Phishing involves cyber-criminals attempting to steal personal information such as online passwords, bank details or money from an unsuspecting victim. 

Very often, the criminal will use an email, phone call or even a fake website pretending to be from a reputable company. 

The criminals can use personal details to complete profiles on a victim which can be sold on the dark web. 

Cyber criminals will use emails in an effort to elicit personal information from victims in order to commit fraud or infect the user's computer for nefarious purposes 

Cyber criminals will use emails in an effort to elicit personal information from victims in order to commit fraud or infect the user’s computer for nefarious purposes 

Some phishing attempts involve criminals sending out infected files in emails in order to take control of a victim’s computer.   

Any from of social media or electronic communication can form part of a phishing attempt. 

Action Fraud warn that you should never assume an incoming message is from a genuine company – especially if it asks for a payment or wants you to log on to an online account.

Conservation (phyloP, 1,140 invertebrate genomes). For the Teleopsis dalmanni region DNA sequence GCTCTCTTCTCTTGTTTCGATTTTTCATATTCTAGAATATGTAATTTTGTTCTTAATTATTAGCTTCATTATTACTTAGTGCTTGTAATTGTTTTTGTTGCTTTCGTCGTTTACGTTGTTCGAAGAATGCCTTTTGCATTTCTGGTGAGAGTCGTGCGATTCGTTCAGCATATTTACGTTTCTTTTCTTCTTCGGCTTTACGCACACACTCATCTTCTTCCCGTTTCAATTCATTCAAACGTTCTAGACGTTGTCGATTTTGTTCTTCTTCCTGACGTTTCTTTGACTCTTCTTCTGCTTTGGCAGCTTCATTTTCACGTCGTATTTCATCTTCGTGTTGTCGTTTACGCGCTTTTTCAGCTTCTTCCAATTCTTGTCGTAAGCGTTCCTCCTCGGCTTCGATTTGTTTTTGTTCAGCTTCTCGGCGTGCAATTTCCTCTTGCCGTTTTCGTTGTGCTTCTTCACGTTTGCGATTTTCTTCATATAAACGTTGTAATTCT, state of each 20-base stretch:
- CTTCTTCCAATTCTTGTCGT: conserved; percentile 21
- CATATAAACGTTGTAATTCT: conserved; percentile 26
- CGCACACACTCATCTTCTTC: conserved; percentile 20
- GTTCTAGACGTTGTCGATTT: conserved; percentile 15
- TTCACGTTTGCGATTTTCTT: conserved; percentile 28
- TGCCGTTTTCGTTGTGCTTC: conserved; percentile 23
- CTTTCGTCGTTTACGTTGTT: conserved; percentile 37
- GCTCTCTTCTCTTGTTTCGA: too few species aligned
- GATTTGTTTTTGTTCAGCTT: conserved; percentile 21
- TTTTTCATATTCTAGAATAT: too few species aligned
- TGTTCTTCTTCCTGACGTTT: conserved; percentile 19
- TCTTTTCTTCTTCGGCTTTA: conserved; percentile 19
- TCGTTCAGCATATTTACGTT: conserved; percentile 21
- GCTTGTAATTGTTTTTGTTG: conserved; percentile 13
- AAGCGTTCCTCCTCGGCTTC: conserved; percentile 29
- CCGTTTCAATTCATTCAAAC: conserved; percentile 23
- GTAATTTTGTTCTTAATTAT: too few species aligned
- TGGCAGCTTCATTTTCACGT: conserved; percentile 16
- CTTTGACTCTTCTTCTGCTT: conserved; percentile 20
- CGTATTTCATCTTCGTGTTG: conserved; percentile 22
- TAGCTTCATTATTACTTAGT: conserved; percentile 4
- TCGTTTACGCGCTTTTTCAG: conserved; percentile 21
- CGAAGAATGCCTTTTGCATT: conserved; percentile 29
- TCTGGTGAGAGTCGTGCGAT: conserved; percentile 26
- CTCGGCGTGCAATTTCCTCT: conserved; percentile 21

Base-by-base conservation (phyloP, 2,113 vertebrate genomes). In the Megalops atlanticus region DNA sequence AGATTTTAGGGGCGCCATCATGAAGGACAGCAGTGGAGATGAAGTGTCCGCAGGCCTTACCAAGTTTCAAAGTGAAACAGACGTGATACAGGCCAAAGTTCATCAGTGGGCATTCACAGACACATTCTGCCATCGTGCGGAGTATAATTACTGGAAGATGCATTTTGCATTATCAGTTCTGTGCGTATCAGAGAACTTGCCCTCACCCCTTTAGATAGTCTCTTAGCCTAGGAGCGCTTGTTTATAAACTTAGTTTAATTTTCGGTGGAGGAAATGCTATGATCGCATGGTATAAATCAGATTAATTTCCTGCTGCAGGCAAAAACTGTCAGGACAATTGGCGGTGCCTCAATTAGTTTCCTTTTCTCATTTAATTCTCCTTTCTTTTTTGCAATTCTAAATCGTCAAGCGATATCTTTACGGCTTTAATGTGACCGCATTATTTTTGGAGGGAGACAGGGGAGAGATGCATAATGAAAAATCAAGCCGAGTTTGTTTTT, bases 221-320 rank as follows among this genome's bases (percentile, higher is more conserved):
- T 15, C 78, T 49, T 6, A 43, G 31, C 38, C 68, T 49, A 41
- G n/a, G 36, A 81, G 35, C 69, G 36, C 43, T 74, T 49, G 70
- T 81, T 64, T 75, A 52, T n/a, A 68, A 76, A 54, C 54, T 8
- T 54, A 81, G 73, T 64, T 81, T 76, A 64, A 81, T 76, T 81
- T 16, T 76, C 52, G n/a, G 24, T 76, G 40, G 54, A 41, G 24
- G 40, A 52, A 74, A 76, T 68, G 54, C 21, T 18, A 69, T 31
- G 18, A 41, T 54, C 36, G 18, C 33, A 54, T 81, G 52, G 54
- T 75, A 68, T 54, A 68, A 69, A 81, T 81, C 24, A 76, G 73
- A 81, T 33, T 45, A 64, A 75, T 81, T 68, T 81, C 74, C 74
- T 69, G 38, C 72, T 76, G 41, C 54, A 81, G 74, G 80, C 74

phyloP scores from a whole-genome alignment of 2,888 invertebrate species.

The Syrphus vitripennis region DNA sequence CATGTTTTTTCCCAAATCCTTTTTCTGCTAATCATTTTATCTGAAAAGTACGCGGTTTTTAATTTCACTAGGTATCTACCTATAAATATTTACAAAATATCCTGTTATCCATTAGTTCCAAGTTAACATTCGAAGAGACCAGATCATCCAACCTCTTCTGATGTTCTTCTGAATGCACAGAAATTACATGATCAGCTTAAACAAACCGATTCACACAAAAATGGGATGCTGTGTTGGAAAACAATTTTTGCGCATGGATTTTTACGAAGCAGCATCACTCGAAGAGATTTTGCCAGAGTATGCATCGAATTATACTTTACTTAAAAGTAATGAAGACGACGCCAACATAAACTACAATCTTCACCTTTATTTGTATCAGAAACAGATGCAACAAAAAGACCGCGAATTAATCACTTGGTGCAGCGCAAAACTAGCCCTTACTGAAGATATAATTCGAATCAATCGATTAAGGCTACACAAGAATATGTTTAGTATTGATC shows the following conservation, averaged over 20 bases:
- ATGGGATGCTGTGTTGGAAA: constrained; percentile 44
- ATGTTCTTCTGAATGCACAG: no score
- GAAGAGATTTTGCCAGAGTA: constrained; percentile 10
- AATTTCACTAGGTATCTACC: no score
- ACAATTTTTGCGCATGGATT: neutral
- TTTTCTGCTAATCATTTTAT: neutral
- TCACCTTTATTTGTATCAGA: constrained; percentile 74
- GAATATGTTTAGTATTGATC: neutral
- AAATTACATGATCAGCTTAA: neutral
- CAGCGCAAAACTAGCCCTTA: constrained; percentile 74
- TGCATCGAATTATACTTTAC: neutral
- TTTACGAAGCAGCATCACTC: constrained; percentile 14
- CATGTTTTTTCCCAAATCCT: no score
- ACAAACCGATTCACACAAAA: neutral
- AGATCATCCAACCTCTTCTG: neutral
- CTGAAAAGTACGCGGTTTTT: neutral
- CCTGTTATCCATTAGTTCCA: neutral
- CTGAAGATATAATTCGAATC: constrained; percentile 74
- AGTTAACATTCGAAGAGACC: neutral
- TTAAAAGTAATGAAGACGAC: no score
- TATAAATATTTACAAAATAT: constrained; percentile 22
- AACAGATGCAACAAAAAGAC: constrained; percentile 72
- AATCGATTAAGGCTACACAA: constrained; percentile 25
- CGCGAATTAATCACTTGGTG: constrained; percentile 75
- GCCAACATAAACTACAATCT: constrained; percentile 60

Banks and other financial institutions will never email looking for passwords or other sensitive information. 

An effected spam filter should protect from most of the malicious messages, although the user should never call the number at the bottom of a suspicious email or follow their link. 

Experts advise that customers should call the organisation directly to see if the attempted communication was genuine.  

According to Action Fraud: ‘Phishing emails encourage you to visit the bogus websites. 

‘They usually come with an important-sounding excuse for you to act on the email, such as telling you your bank details have been compromised, or claim they’re from a business or agency and you’re entitled to a refund, rebate, reward or discount.

‘The email tells you to follow a link to enter crucial information such as login details, personal information, bank account details or anything else that can be used to defraud you.

‘Alternatively, the phishing email may try to encourage you to download an attachment. The email claims it’s something useful, such as a coupon to be used for a discount, a form to fill in to claim a tax rebate, or a piece of software to add security to your phone or computer. 

‘In reality, it’s a virus that infects your phone or computer with malware, which is designed to steal any personal or banking details you’ve saved or hold your device to ransom to get you to pay a fee.’ 

Source: Action Fraud



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